The survey of 5,180 people also found relatively low levels of trust in government’s ability to protect data. It asked respondents what they thought would happen if government departments shared data: 33% believed data would be misused, while just 18% thought services would be improved.
Joel Bellman, a director of government and public sector at Deloitte, suggested that although “government obviously takes security seriously,” the public perception “is that government is not good with data, and is not a trustworthy place for citizens to put their data.”
He suggested that this is due to negative press coverage about data security, adding that government could counter this by “talking more about its security” – emulating financial services institutions which increasingly use security as a marketing tool.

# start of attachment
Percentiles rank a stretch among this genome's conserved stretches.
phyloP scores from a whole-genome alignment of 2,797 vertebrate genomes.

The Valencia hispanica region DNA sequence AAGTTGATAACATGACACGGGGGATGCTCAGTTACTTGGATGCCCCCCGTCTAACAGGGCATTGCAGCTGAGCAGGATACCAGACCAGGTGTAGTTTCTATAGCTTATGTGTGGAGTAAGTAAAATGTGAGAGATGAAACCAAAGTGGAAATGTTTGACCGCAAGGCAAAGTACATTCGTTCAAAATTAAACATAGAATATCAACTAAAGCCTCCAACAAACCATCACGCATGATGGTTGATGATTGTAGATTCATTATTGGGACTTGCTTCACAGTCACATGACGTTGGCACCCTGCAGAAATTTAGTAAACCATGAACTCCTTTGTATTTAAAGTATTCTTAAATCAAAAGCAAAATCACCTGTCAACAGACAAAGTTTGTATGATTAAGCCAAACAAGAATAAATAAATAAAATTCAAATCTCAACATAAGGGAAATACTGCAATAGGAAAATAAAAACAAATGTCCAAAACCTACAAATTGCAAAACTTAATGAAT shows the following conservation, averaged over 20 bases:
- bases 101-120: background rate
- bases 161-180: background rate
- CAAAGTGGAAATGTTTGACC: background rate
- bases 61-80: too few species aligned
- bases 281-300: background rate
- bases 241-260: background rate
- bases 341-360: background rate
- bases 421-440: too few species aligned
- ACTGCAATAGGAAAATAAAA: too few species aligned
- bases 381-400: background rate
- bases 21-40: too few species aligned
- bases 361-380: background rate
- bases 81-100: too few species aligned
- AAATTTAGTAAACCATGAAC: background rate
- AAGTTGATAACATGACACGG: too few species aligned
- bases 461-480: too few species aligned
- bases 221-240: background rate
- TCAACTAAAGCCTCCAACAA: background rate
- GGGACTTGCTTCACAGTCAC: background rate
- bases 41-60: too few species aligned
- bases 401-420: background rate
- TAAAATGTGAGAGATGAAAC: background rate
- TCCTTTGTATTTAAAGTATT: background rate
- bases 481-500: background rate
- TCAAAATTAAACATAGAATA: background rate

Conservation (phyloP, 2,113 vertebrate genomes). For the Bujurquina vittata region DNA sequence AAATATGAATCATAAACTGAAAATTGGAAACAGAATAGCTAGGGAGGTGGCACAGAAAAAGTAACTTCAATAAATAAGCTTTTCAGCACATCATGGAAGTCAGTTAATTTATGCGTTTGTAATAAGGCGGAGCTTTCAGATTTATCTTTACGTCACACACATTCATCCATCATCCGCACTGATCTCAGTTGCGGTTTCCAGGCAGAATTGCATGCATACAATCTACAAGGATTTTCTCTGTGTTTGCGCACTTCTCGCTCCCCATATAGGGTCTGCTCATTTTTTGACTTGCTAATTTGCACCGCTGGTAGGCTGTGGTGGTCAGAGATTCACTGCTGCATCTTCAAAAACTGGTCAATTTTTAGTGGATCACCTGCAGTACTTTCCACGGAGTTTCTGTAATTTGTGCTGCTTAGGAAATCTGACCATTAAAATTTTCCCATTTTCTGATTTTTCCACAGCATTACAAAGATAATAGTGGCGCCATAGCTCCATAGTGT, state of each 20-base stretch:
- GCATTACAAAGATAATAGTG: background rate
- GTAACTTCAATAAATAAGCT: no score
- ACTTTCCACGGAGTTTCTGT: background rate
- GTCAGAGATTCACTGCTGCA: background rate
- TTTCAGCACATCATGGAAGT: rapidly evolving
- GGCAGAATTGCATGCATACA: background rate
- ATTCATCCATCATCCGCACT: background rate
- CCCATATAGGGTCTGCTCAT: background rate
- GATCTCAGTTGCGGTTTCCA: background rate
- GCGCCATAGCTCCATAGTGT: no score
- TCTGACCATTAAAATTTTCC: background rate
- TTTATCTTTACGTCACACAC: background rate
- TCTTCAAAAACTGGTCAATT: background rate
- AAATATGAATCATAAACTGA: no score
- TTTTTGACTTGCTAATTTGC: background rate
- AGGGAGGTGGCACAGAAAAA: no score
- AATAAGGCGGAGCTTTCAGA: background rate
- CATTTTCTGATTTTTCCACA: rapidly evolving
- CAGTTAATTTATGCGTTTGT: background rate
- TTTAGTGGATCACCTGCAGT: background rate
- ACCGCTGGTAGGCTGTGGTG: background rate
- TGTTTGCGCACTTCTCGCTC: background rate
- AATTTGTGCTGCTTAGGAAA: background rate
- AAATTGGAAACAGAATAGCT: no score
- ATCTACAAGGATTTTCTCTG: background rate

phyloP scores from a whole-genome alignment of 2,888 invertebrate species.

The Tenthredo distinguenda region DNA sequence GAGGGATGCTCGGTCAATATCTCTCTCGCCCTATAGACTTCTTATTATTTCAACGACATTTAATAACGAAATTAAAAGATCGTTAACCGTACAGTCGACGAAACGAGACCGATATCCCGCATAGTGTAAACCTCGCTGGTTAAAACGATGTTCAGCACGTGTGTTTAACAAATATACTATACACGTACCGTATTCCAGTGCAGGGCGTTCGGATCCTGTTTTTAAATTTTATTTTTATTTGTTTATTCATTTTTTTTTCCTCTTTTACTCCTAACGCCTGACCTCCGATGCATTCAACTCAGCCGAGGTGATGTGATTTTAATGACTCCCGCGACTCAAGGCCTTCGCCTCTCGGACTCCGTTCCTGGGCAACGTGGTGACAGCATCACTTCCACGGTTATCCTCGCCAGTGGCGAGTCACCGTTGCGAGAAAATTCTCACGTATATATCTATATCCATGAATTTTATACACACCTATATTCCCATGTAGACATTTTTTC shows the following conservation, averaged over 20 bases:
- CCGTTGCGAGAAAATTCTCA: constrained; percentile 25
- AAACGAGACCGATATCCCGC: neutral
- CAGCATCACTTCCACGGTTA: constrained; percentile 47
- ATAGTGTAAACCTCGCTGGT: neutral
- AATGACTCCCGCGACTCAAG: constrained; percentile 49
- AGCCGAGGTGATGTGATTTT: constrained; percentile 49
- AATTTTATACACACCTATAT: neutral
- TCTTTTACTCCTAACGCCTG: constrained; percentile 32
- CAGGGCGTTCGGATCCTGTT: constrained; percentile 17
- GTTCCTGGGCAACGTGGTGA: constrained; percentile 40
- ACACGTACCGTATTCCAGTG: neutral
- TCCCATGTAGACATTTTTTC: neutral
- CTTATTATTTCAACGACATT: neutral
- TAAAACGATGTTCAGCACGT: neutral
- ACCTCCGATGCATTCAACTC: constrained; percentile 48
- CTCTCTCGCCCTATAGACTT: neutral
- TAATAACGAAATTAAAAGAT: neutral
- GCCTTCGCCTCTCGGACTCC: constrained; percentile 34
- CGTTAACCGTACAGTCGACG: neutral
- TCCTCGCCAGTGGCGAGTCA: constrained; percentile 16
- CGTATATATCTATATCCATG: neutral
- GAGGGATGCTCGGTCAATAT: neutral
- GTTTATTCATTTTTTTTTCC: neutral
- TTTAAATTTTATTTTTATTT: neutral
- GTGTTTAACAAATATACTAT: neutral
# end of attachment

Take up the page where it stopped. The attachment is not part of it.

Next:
A report by Deloitte also suggested that government could offer specific guarantees of priority redress for errors that arise due to mishandled online services, as a way to encourage more people to use them – a similar approach to the buyer protection guarantees offered by online retailers such as eBay.
The survey found that 88% of people are open to using online services, and showed significant gaps between people’s historic use of online services and the things they would like to access digitally. For example, just 19% have registered for payments online, but 47% would like to do so in the future; while 61% of respondents would like to apply for permits and licences online, but just 39% have done so in the past.